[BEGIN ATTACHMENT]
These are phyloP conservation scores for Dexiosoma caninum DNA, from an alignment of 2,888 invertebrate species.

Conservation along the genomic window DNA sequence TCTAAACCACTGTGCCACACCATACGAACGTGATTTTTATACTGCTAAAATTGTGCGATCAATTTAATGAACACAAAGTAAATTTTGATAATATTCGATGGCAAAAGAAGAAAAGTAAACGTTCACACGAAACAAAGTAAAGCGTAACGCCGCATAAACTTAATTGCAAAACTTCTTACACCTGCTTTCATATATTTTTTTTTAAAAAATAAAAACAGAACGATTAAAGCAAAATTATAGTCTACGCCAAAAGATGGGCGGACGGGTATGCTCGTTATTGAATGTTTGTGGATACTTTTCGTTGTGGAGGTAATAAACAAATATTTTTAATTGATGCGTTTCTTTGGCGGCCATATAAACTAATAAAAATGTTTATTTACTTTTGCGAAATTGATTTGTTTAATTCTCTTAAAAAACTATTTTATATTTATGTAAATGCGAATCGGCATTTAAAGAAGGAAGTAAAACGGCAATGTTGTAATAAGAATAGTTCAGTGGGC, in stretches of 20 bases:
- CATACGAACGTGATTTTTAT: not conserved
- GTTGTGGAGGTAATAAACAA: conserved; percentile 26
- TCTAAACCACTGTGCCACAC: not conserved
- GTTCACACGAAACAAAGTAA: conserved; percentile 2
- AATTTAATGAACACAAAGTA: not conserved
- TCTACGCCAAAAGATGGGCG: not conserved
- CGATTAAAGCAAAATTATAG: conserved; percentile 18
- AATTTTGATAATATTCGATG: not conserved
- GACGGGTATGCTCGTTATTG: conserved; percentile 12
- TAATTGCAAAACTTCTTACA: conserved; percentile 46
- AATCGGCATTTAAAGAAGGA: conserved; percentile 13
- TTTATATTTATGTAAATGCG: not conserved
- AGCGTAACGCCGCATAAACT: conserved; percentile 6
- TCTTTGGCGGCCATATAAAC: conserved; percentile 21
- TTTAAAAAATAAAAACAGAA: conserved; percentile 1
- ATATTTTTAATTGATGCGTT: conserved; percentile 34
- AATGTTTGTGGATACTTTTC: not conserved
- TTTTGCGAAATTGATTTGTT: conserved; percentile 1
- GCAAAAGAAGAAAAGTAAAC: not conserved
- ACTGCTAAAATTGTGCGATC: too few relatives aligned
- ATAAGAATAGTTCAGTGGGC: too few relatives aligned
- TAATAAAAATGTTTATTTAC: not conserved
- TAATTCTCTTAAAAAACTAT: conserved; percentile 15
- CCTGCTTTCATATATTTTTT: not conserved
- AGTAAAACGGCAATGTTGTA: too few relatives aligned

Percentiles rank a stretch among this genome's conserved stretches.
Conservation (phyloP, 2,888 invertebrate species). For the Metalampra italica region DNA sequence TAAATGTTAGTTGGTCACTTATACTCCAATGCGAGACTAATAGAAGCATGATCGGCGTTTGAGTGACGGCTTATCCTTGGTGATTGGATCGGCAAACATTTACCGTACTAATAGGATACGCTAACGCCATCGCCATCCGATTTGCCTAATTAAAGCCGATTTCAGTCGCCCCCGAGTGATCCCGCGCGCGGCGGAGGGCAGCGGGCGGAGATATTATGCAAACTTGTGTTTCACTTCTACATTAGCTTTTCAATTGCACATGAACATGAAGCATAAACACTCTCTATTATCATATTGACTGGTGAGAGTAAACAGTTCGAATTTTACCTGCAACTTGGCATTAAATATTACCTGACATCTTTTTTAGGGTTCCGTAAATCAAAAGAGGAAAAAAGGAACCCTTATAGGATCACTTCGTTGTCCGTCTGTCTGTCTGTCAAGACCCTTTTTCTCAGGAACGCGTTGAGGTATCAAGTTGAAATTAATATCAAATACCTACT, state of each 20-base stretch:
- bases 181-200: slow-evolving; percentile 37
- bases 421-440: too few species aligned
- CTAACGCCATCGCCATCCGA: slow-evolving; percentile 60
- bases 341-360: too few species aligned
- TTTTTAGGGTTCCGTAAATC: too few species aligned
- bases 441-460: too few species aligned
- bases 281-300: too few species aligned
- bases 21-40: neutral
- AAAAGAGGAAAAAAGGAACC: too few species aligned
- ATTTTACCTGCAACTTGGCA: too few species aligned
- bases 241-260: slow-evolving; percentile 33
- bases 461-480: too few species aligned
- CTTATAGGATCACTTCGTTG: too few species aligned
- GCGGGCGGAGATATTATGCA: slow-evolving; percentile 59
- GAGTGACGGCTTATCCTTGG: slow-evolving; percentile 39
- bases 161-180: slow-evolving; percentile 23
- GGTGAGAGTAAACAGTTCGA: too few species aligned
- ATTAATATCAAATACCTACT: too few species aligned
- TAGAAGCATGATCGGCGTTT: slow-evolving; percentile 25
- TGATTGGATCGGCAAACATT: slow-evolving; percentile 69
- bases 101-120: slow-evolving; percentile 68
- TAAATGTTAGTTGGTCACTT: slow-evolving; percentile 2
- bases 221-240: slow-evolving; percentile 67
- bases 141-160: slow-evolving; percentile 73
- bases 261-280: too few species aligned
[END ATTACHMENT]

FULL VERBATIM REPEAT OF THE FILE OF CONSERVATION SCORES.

These are phyloP conservation scores for Dexiosoma caninum DNA, from an alignment of 2,888 invertebrate species.

Conservation along the genomic window DNA sequence TCTAAACCACTGTGCCACACCATACGAACGTGATTTTTATACTGCTAAAATTGTGCGATCAATTTAATGAACACAAAGTAAATTTTGATAATATTCGATGGCAAAAGAAGAAAAGTAAACGTTCACACGAAACAAAGTAAAGCGTAACGCCGCATAAACTTAATTGCAAAACTTCTTACACCTGCTTTCATATATTTTTTTTTAAAAAATAAAAACAGAACGATTAAAGCAAAATTATAGTCTACGCCAAAAGATGGGCGGACGGGTATGCTCGTTATTGAATGTTTGTGGATACTTTTCGTTGTGGAGGTAATAAACAAATATTTTTAATTGATGCGTTTCTTTGGCGGCCATATAAACTAATAAAAATGTTTATTTACTTTTGCGAAATTGATTTGTTTAATTCTCTTAAAAAACTATTTTATATTTATGTAAATGCGAATCGGCATTTAAAGAAGGAAGTAAAACGGCAATGTTGTAATAAGAATAGTTCAGTGGGC, in stretches of 20 bases:
- CATACGAACGTGATTTTTAT: not conserved
- GTTGTGGAGGTAATAAACAA: conserved; percentile 26
- TCTAAACCACTGTGCCACAC: not conserved
- GTTCACACGAAACAAAGTAA: conserved; percentile 2
- AATTTAATGAACACAAAGTA: not conserved
- TCTACGCCAAAAGATGGGCG: not conserved
- CGATTAAAGCAAAATTATAG: conserved; percentile 18
- AATTTTGATAATATTCGATG: not conserved
- GACGGGTATGCTCGTTATTG: conserved; percentile 12
- TAATTGCAAAACTTCTTACA: conserved; percentile 46
- AATCGGCATTTAAAGAAGGA: conserved; percentile 13
- TTTATATTTATGTAAATGCG: not conserved
- AGCGTAACGCCGCATAAACT: conserved; percentile 6
- TCTTTGGCGGCCATATAAAC: conserved; percentile 21
- TTTAAAAAATAAAAACAGAA: conserved; percentile 1
- ATATTTTTAATTGATGCGTT: conserved; percentile 34
- AATGTTTGTGGATACTTTTC: not conserved
- TTTTGCGAAATTGATTTGTT: conserved; percentile 1
- GCAAAAGAAGAAAAGTAAAC: not conserved
- ACTGCTAAAATTGTGCGATC: too few relatives aligned
- ATAAGAATAGTTCAGTGGGC: too few relatives aligned
- TAATAAAAATGTTTATTTAC: not conserved
- TAATTCTCTTAAAAAACTAT: conserved; percentile 15
- CCTGCTTTCATATATTTTTT: not conserved
- AGTAAAACGGCAATGTTGTA: too few relatives aligned

Percentiles rank a stretch among this genome's conserved stretches.
Conservation (phyloP, 2,888 invertebrate species). For the Metalampra italica region DNA sequence TAAATGTTAGTTGGTCACTTATACTCCAATGCGAGACTAATAGAAGCATGATCGGCGTTTGAGTGACGGCTTATCCTTGGTGATTGGATCGGCAAACATTTACCGTACTAATAGGATACGCTAACGCCATCGCCATCCGATTTGCCTAATTAAAGCCGATTTCAGTCGCCCCCGAGTGATCCCGCGCGCGGCGGAGGGCAGCGGGCGGAGATATTATGCAAACTTGTGTTTCACTTCTACATTAGCTTTTCAATTGCACATGAACATGAAGCATAAACACTCTCTATTATCATATTGACTGGTGAGAGTAAACAGTTCGAATTTTACCTGCAACTTGGCATTAAATATTACCTGACATCTTTTTTAGGGTTCCGTAAATCAAAAGAGGAAAAAAGGAACCCTTATAGGATCACTTCGTTGTCCGTCTGTCTGTCTGTCAAGACCCTTTTTCTCAGGAACGCGTTGAGGTATCAAGTTGAAATTAATATCAAATACCTACT, state of each 20-base stretch:
- bases 181-200: slow-evolving; percentile 37
- bases 421-440: too few species aligned
- CTAACGCCATCGCCATCCGA: slow-evolving; percentile 60
- bases 341-360: too few species aligned
- TTTTTAGGGTTCCGTAAATC: too few species aligned
- bases 441-460: too few species aligned
- bases 281-300: too few species aligned
- bases 21-40: neutral
- AAAAGAGGAAAAAAGGAACC: too few species aligned
- ATTTTACCTGCAACTTGGCA: too few species aligned
- bases 241-260: slow-evolving; percentile 33
- bases 461-480: too few species aligned
- CTTATAGGATCACTTCGTTG: too few species aligned
- GCGGGCGGAGATATTATGCA: slow-evolving; percentile 59
- GAGTGACGGCTTATCCTTGG: slow-evolving; percentile 39
- bases 161-180: slow-evolving; percentile 23
- GGTGAGAGTAAACAGTTCGA: too few species aligned
- ATTAATATCAAATACCTACT: too few species aligned
- TAGAAGCATGATCGGCGTTT: slow-evolving; percentile 25
- TGATTGGATCGGCAAACATT: slow-evolving; percentile 69
- bases 101-120: slow-evolving; percentile 68
- TAAATGTTAGTTGGTCACTT: slow-evolving; percentile 2
- bases 221-240: slow-evolving; percentile 67
- bases 141-160: slow-evolving; percentile 73
- bases 261-280: too few species aligned